10   environment was the perception of overweight versus

 

 11   obesity and the fact that, in fact, most or many

 

 12   consumers don't consider overweight as a "problem"

 

 13   and indicate that it is of little consequence to

 

 14   consumers.  It is different with obesity, but just

 

 15   simply being overweight is not a significant

 

 16   consequence.

 

 17             Secondly, the perception of a person's

 

 18   weight and typically adults and teenagers

 

 19   mis-perceive their weight.  Men tend to

 

 20   underestimate their weight and healthy, underweight

 

 21   women tend to overestimate their weight.  Also,

 

 22   parents misjudge the weight of their children and

 

                                                                54

 

  1   will often determine that their children are at

 

  2   healthy weight where, in fact, they may be a little

 

  3   overweight.

 

  4             The third point is what consumers'

 

  5   perception is of their diet, and there is a

 

  6   tendency to think that generally you are eating a

 

  7   more healthy diet than you actually are.  If you

 

  8   analyze the content of the diet, the perception

 

  9   certainly is that you are eating better than, in

 

 10   fact, you are eating.

 

 11             Some of the recent focus groups have

 

 12   really tried to target parents and children.

 

 13   Obviously, part of our thinking here was the

 

 14   research in relation to product obesity and trying

 

 15   to work on that angle of it.

 

 16             The second point there is the perception

 

 17   of obesity, which I have alluded to, in terms of

 

 18   access for information and the perceived barriers

 

 19   and the motivating factors that will allow people

 

 20   to alter these perceptions.

 

 21             The conclusion of all of this was that

 

 22   there is emphasis on incremental change.  I think

 

                                                                55

 

  1   as you have already heard, nothing is going to

 

  2   happen here quickly.  Also, we have to be cautious

 

  3   of over-saturation of consumers.  They obviously

 

  4   want to receive health information but we have to

 

  5   do this in a targeted, judged and careful way.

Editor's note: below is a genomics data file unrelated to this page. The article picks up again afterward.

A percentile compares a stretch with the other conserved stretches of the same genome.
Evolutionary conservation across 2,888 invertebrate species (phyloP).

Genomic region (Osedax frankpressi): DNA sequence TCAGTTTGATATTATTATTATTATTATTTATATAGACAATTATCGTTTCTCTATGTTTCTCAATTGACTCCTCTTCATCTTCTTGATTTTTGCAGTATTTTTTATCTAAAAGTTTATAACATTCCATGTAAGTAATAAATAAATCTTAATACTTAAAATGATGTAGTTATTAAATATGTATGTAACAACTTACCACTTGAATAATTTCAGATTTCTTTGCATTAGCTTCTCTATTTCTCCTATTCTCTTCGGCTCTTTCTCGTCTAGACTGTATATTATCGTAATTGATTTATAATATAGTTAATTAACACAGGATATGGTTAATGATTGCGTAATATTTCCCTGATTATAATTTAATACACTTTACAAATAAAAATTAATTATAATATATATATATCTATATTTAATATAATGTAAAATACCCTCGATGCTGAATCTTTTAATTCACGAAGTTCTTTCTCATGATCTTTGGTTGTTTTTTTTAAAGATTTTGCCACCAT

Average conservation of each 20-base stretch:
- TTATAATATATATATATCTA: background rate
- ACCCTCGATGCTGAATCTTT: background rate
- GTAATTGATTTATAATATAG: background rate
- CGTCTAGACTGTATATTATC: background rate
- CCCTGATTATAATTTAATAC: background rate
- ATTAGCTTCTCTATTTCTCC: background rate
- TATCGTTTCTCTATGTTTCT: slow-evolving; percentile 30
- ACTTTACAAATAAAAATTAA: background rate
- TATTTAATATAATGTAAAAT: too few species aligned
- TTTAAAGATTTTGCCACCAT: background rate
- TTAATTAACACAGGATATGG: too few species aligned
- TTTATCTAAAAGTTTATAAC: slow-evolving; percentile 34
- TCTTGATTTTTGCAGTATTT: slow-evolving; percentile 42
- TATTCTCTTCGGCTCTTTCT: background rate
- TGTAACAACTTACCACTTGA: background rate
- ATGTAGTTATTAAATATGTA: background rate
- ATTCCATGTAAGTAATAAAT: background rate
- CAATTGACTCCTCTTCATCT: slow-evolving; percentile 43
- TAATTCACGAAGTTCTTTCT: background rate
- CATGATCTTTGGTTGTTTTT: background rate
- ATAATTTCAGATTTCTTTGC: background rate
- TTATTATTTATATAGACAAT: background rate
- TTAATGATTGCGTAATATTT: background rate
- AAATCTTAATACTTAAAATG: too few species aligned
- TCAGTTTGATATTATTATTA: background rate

6   Finally, the focus on child education, I think, was

 

  7   a very clear message as an area of research in

 

  8   relation to this whole consumer aspect that has to

 

  9   be considered as an important focus.

 

 10             [Slide]

 

 11             The knowledge gaps: the first knowledge

 

 12   gap that comes out of this is information used to

 

 13   facilitate consumers' weight management decisions.

 

 14   There is a very clear need for research in this in

 

 15   both a qualitative and quantitative fashion.  I

 

 16   have just summarized three points there.  Firstly,

 

 17   the consumer reaction to the food label.  I have

 

 18   gone over some of the issues there, but what are

 

 19   the advantages of highlighting the calories, or

 

 20   listing the quantitative amounts of nutrients in

 

 21   multi-size packages?  Our initial focus groups

 

 22   indicated that these are important areas.  What we

 

                                                                56

 

  1   need now is to take this into quantitative research

 

  2   to really document the impact that we might get

 

  3   from some of these changes.

 

  4             The second point, the consumer reaction to

 

  5   and the effectiveness of restaurant nutrition

 

  6   information.  Does it make a difference if we list

 

  7   the information about the calories, the fat, the

 

  8   sodium next to the items on the menu list when you

 

  9   go to a fast-food environment?

 

 10             Finally, the consumer's dietary behavior

 

 11   and attitudes toward weight management, which

 

 12   obviously encompasses what I have already talked

 

 13   about but gets into the area of physical activity

 

 14   as well.

 

 15             [Slide]

 

 16             The second knowledge gap is the

 

 17   relationship between obesity and food consumption

 

 18   patterns.  Where we are going there is essentially

 

 19   the relationship between obesity and the frequency

 

 20   of foods consumed in different locations.  The

 

 21   target there is to examine the impact of consuming

 

 22   food in the home environment versus the fast-food

 

                                                                57

 

  1   environment versus a restaurant environment, and

 

  2   does it make a difference in terms of the frequency

 

  3   and the types of foods that are consumed in those

 

  4   environments?

 

  5             Also, we recognize that there is an

 

  6   important impact of both socioeconomic status in

 

  7   this as well as ethnic background, and there is a

 

  8   very clear need to generate data in relation to

 

  9   both of those issues.

 

 10             Finally in this second knowledge gap are

 

 11   the factors that actually contribute to overeating.

 

 12   Obviously, those are encompassed with many of the

 

 13   things I have already discussed, but what is the

 

 14   role of the super-size portion in all of this, and

 

 15   that really needs to be investigated.  I am just

 

 16   using that as an example of factors that would

 

 17   contribute to overeating.

 

 18             [Slide]

 

 19             The second area is in relation to

 

 20   formulation research, and really what this was

 

 21   addressing was what do we know about the factors

 

 22   that will drive reformulation to develop healthier

 

                                                                58

 

  1   foods?  The questions that were posed there were

 

  2   whether current regulations offer a barrier or an